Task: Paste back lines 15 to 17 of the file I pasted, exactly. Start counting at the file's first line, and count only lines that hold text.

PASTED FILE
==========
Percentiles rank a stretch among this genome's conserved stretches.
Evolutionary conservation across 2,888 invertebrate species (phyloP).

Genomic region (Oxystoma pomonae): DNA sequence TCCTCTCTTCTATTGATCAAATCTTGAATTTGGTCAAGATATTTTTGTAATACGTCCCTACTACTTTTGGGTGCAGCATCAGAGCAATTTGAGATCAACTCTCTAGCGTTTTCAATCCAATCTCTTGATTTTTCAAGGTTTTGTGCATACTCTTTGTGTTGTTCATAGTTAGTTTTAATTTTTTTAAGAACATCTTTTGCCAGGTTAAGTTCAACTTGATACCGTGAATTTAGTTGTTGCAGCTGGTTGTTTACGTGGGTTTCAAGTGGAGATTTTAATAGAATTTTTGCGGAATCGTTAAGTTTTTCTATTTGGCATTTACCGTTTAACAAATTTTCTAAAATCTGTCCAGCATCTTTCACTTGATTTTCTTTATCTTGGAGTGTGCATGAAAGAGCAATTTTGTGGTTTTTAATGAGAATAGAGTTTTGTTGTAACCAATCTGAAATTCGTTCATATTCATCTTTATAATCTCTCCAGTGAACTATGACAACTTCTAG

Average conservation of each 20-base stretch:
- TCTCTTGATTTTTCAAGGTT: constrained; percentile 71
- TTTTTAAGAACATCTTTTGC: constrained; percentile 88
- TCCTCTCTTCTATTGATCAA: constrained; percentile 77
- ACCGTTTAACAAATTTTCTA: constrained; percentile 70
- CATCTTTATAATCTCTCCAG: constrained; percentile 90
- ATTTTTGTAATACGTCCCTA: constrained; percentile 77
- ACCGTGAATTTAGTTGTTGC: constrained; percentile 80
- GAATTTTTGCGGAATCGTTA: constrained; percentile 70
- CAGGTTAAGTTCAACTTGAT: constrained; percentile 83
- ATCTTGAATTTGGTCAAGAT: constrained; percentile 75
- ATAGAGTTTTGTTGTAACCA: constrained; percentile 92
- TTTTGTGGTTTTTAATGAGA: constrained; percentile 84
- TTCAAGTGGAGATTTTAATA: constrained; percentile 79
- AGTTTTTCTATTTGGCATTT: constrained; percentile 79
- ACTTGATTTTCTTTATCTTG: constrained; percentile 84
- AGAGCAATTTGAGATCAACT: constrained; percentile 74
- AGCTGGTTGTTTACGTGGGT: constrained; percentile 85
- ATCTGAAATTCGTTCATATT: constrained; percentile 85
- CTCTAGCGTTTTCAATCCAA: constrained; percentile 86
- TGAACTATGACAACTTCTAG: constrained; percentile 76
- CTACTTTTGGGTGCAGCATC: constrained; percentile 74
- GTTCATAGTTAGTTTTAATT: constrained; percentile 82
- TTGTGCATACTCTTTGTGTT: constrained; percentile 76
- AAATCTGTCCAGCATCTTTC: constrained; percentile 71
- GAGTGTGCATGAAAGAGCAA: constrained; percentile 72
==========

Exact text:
- ATAGAGTTTTGTTGTAACCA: constrained; percentile 92
- TTTTGTGGTTTTTAATGAGA: constrained; percentile 84
- TTCAAGTGGAGATTTTAATA: constrained; percentile 79